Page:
Dr. Allen Sossan, a spine surgeon, practiced at Avera Sacred Heart and Lewis & Clark Specialty Hospital in Yankton, South Dakota between 2008 and 2012, during which time he was accused of performing unnecessary surgeries and other medical procedures. Prior to moving to South Dakota, Sossan practiced at a Nebraska hospital, where he allegedly falsified radiological results to perform unnecessary surgery. Reports state that his privileges were either terminated or rescinded before he fled to South Dakota. Lawsuits allege that despite numerous complaints to the South Dakota medical licensing board from other doctors, seriously injured patients, and those who lost loved ones, Sossan continued to practice. Multiple allegations even claim that once it was discovered that Sossan lied on his application to obtain a South Dakota medical license, he was still granted privileges. It seems that Dr. Sossan is also a convicted felon who changed his name to evade scrutiny of his criminal record. How did this happen? Did officials fail to perform a thorough background check on Sossan or did they simply ignore findings because spine surgeries are lucrative revenue streams? Yet, reports indicate that Sossan holds a license in two states and would still hold a license in South Dakota if he hadn’t let it lapse when he moved back to his native Iran. That’s right, just like Dr. K, as lawsuits piled up against Sossan (now the count exceeds 30), he too fled the U.S. Given that, it’s unlikely those seeking claims against him will recover damages, even if he’s found negligent.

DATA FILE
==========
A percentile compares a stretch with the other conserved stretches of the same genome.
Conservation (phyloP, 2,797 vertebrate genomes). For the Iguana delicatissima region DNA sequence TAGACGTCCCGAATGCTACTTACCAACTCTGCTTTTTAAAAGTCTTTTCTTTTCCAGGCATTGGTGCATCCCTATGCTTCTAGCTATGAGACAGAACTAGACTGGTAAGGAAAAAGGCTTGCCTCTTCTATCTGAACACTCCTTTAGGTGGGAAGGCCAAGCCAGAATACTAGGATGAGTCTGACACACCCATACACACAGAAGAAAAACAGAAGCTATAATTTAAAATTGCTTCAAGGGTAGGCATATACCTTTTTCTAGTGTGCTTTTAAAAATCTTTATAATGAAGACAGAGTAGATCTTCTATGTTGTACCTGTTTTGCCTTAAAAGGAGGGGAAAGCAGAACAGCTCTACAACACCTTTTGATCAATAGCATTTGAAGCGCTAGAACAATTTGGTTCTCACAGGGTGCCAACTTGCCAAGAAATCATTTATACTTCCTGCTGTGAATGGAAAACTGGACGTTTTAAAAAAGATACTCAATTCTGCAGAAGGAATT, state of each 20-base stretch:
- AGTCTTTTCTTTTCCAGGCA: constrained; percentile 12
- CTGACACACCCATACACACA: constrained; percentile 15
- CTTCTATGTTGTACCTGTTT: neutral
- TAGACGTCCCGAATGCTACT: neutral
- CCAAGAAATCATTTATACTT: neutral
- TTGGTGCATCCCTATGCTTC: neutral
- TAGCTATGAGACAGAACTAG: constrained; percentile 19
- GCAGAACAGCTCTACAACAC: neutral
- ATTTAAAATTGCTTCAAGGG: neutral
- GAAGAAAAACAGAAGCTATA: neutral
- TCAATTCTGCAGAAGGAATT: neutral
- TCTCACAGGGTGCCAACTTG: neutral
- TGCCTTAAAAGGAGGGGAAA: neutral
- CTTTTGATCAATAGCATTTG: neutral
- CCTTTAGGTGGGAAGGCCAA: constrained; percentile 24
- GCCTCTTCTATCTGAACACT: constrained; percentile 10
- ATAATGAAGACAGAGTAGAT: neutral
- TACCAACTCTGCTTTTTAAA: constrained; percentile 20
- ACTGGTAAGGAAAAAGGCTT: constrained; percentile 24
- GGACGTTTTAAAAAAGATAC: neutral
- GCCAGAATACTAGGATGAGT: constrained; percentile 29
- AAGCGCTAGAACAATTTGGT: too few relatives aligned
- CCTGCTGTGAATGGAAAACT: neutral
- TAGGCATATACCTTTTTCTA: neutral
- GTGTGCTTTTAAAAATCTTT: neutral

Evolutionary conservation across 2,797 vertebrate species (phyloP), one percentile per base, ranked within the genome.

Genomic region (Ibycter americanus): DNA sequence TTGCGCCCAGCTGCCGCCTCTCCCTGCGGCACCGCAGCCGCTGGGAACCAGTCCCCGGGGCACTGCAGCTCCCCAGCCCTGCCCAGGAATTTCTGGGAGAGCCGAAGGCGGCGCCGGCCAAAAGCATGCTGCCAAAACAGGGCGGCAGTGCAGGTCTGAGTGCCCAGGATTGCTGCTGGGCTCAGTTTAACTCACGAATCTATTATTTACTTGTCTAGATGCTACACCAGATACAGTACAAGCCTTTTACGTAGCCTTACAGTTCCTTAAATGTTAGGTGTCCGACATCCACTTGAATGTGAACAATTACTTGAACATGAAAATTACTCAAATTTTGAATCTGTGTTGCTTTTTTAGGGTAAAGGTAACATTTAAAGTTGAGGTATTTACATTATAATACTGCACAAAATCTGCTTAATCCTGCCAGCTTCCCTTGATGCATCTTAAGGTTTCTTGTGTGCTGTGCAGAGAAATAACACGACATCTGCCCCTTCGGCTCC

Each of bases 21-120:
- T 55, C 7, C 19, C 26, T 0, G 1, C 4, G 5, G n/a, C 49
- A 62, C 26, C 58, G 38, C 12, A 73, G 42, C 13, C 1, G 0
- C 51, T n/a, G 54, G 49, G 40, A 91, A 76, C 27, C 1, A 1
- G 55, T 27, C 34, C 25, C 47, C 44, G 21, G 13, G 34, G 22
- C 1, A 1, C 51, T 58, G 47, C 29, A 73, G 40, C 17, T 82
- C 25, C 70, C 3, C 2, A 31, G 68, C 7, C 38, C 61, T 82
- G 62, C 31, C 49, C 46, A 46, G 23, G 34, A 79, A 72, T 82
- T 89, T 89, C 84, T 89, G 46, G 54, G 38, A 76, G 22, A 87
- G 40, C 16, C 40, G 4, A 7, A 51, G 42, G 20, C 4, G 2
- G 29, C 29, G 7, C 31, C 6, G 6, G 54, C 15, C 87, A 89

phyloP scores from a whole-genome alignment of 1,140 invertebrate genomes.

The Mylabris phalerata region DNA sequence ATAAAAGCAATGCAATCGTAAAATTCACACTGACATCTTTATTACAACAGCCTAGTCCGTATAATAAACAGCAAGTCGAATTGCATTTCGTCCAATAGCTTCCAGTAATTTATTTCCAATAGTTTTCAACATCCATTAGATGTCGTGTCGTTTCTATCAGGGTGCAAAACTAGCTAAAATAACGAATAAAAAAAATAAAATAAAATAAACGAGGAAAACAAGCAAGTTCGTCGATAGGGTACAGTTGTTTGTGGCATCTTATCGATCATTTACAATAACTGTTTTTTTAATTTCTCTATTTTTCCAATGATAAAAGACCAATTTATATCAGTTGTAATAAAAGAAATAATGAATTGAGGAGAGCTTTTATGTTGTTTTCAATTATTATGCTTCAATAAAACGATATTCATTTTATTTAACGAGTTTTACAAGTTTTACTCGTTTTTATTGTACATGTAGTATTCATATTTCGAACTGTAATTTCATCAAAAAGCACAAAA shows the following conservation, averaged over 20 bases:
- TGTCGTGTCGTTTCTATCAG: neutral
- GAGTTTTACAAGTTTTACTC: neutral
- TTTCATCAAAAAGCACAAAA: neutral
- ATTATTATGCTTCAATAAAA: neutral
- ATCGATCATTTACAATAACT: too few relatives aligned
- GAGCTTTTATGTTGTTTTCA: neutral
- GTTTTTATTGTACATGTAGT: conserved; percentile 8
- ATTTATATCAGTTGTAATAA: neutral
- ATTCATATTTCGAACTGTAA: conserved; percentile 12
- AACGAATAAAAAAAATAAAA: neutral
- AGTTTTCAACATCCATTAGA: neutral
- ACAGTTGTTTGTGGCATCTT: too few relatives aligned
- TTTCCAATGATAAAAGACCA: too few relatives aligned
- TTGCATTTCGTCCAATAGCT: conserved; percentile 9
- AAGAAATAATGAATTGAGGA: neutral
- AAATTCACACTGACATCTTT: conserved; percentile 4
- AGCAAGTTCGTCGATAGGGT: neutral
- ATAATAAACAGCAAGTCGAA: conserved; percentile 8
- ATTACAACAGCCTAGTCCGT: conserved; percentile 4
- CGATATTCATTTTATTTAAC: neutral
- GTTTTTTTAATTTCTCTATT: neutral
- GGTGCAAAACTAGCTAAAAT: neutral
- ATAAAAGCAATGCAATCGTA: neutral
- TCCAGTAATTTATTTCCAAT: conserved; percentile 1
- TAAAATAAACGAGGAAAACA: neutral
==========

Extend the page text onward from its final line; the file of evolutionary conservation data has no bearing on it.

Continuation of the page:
As I’ve mentioned in prior posts, the Texas Medical Board (TMB) is not required to disclose cases of medical malpractice when a doctor moves from another state. In fact, the TMB is not required to look into cases to see if a doctor moving from another state has a track record of seriously injuring or killing patients. The responsibility to disclose malpractice cases rests solely on the doctor. If the doctor does not report his/her own medical negligence, patients are left in the dark.